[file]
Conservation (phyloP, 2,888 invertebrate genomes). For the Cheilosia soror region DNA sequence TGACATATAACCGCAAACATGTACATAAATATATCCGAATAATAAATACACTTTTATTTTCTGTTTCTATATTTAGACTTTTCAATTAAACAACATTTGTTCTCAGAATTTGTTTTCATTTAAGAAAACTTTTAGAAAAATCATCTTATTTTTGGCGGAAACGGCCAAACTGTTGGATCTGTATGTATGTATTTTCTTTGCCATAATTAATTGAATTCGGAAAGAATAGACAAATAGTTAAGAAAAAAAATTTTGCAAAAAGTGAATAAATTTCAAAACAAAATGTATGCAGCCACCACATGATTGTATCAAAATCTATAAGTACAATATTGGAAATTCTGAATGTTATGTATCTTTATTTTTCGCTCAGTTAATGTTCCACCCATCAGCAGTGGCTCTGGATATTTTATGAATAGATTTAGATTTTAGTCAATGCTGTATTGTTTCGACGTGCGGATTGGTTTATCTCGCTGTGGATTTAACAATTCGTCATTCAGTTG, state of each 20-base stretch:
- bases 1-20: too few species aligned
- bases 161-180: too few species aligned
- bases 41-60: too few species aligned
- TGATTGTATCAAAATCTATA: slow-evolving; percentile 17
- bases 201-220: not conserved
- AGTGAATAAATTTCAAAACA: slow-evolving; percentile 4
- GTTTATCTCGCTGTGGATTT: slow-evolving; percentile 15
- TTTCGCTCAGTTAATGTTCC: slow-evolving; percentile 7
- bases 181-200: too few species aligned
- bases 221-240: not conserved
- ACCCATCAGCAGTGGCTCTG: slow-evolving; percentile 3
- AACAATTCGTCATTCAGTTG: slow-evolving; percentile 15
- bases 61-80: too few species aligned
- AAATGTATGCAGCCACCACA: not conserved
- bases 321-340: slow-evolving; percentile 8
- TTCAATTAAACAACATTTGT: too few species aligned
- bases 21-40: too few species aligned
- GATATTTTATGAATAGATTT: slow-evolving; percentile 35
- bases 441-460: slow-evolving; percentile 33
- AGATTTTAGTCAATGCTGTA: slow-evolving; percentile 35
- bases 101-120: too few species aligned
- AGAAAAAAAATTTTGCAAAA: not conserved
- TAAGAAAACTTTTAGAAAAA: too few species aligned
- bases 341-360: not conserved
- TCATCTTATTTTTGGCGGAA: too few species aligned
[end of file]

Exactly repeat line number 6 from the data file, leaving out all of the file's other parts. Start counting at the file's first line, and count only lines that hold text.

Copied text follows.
- bases 201-220: not conserved